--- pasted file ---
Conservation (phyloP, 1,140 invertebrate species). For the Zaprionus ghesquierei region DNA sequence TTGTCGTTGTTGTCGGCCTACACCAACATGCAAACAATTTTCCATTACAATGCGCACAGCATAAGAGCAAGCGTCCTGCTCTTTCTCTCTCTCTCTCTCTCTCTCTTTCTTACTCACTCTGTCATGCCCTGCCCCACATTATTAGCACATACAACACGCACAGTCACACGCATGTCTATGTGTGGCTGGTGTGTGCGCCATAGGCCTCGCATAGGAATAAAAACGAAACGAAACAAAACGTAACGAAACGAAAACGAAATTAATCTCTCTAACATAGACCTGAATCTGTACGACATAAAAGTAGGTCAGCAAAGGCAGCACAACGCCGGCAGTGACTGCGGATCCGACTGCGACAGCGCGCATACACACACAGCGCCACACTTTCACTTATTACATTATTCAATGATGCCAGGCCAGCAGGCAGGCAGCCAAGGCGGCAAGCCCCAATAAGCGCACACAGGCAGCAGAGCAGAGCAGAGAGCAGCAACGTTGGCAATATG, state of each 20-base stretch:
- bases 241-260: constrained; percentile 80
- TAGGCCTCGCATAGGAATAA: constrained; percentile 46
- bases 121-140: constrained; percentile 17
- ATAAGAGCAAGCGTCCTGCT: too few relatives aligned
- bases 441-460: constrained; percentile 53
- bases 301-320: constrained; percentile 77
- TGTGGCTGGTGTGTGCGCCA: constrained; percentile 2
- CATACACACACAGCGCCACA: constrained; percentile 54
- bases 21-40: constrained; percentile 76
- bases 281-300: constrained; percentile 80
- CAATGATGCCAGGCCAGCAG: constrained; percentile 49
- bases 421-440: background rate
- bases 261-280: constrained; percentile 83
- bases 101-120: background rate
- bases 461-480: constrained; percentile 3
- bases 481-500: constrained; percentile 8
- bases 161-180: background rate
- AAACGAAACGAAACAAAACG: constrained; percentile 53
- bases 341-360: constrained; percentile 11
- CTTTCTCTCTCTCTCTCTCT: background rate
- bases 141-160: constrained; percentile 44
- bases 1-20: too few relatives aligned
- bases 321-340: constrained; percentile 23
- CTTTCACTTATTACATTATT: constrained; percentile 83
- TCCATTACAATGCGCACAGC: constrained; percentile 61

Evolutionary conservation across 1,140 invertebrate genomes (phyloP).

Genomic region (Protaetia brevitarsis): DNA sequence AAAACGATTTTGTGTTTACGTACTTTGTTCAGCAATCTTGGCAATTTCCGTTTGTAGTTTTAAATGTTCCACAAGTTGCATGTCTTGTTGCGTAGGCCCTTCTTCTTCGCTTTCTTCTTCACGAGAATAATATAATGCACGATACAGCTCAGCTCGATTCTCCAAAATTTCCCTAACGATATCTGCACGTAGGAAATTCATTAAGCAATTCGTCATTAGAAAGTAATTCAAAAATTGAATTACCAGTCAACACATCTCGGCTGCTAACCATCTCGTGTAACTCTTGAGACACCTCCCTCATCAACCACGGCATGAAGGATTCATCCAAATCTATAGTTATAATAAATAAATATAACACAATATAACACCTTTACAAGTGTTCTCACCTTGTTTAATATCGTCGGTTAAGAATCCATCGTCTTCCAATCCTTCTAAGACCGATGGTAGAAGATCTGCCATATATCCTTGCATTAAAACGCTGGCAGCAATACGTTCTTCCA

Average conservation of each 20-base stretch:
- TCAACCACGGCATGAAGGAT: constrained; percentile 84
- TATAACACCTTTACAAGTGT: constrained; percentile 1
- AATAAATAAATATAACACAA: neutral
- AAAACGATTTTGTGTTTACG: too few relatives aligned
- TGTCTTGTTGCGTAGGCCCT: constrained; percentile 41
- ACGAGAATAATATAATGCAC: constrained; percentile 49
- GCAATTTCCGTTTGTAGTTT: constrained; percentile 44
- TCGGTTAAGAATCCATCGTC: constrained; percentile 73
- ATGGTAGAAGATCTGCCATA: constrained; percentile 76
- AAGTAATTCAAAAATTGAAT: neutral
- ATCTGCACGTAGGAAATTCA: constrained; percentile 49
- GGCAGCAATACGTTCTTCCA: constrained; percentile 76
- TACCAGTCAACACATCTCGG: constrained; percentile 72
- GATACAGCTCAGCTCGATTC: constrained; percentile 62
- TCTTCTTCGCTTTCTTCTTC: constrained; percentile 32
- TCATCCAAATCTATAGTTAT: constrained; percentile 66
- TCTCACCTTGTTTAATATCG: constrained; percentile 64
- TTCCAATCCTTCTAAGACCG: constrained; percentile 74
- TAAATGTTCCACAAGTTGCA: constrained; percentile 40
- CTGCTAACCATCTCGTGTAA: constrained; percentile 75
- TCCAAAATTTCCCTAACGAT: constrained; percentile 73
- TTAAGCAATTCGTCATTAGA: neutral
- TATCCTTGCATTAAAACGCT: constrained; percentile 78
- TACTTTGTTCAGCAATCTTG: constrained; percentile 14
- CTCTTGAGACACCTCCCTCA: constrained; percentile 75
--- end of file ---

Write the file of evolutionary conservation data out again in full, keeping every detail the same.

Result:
Conservation (phyloP, 1,140 invertebrate species). For the Zaprionus ghesquierei region DNA sequence TTGTCGTTGTTGTCGGCCTACACCAACATGCAAACAATTTTCCATTACAATGCGCACAGCATAAGAGCAAGCGTCCTGCTCTTTCTCTCTCTCTCTCTCTCTCTCTTTCTTACTCACTCTGTCATGCCCTGCCCCACATTATTAGCACATACAACACGCACAGTCACACGCATGTCTATGTGTGGCTGGTGTGTGCGCCATAGGCCTCGCATAGGAATAAAAACGAAACGAAACAAAACGTAACGAAACGAAAACGAAATTAATCTCTCTAACATAGACCTGAATCTGTACGACATAAAAGTAGGTCAGCAAAGGCAGCACAACGCCGGCAGTGACTGCGGATCCGACTGCGACAGCGCGCATACACACACAGCGCCACACTTTCACTTATTACATTATTCAATGATGCCAGGCCAGCAGGCAGGCAGCCAAGGCGGCAAGCCCCAATAAGCGCACACAGGCAGCAGAGCAGAGCAGAGAGCAGCAACGTTGGCAATATG, state of each 20-base stretch:
- bases 241-260: constrained; percentile 80
- TAGGCCTCGCATAGGAATAA: constrained; percentile 46
- bases 121-140: constrained; percentile 17
- ATAAGAGCAAGCGTCCTGCT: too few relatives aligned
- bases 441-460: constrained; percentile 53
- bases 301-320: constrained; percentile 77
- TGTGGCTGGTGTGTGCGCCA: constrained; percentile 2
- CATACACACACAGCGCCACA: constrained; percentile 54
- bases 21-40: constrained; percentile 76
- bases 281-300: constrained; percentile 80
- CAATGATGCCAGGCCAGCAG: constrained; percentile 49
- bases 421-440: background rate
- bases 261-280: constrained; percentile 83
- bases 101-120: background rate
- bases 461-480: constrained; percentile 3
- bases 481-500: constrained; percentile 8
- bases 161-180: background rate
- AAACGAAACGAAACAAAACG: constrained; percentile 53
- bases 341-360: constrained; percentile 11
- CTTTCTCTCTCTCTCTCTCT: background rate
- bases 141-160: constrained; percentile 44
- bases 1-20: too few relatives aligned
- bases 321-340: constrained; percentile 23
- CTTTCACTTATTACATTATT: constrained; percentile 83
- TCCATTACAATGCGCACAGC: constrained; percentile 61

Evolutionary conservation across 1,140 invertebrate genomes (phyloP).

Genomic region (Protaetia brevitarsis): DNA sequence AAAACGATTTTGTGTTTACGTACTTTGTTCAGCAATCTTGGCAATTTCCGTTTGTAGTTTTAAATGTTCCACAAGTTGCATGTCTTGTTGCGTAGGCCCTTCTTCTTCGCTTTCTTCTTCACGAGAATAATATAATGCACGATACAGCTCAGCTCGATTCTCCAAAATTTCCCTAACGATATCTGCACGTAGGAAATTCATTAAGCAATTCGTCATTAGAAAGTAATTCAAAAATTGAATTACCAGTCAACACATCTCGGCTGCTAACCATCTCGTGTAACTCTTGAGACACCTCCCTCATCAACCACGGCATGAAGGATTCATCCAAATCTATAGTTATAATAAATAAATATAACACAATATAACACCTTTACAAGTGTTCTCACCTTGTTTAATATCGTCGGTTAAGAATCCATCGTCTTCCAATCCTTCTAAGACCGATGGTAGAAGATCTGCCATATATCCTTGCATTAAAACGCTGGCAGCAATACGTTCTTCCA

Average conservation of each 20-base stretch:
- TCAACCACGGCATGAAGGAT: constrained; percentile 84
- TATAACACCTTTACAAGTGT: constrained; percentile 1
- AATAAATAAATATAACACAA: neutral
- AAAACGATTTTGTGTTTACG: too few relatives aligned
- TGTCTTGTTGCGTAGGCCCT: constrained; percentile 41
- ACGAGAATAATATAATGCAC: constrained; percentile 49
- GCAATTTCCGTTTGTAGTTT: constrained; percentile 44
- TCGGTTAAGAATCCATCGTC: constrained; percentile 73
- ATGGTAGAAGATCTGCCATA: constrained; percentile 76
- AAGTAATTCAAAAATTGAAT: neutral
- ATCTGCACGTAGGAAATTCA: constrained; percentile 49
- GGCAGCAATACGTTCTTCCA: constrained; percentile 76
- TACCAGTCAACACATCTCGG: constrained; percentile 72
- GATACAGCTCAGCTCGATTC: constrained; percentile 62
- TCTTCTTCGCTTTCTTCTTC: constrained; percentile 32
- TCATCCAAATCTATAGTTAT: constrained; percentile 66
- TCTCACCTTGTTTAATATCG: constrained; percentile 64
- TTCCAATCCTTCTAAGACCG: constrained; percentile 74
- TAAATGTTCCACAAGTTGCA: constrained; percentile 40
- CTGCTAACCATCTCGTGTAA: constrained; percentile 75
- TCCAAAATTTCCCTAACGAT: constrained; percentile 73
- TTAAGCAATTCGTCATTAGA: neutral
- TATCCTTGCATTAAAACGCT: constrained; percentile 78
- TACTTTGTTCAGCAATCTTG: constrained; percentile 14
- CTCTTGAGACACCTCCCTCA: constrained; percentile 75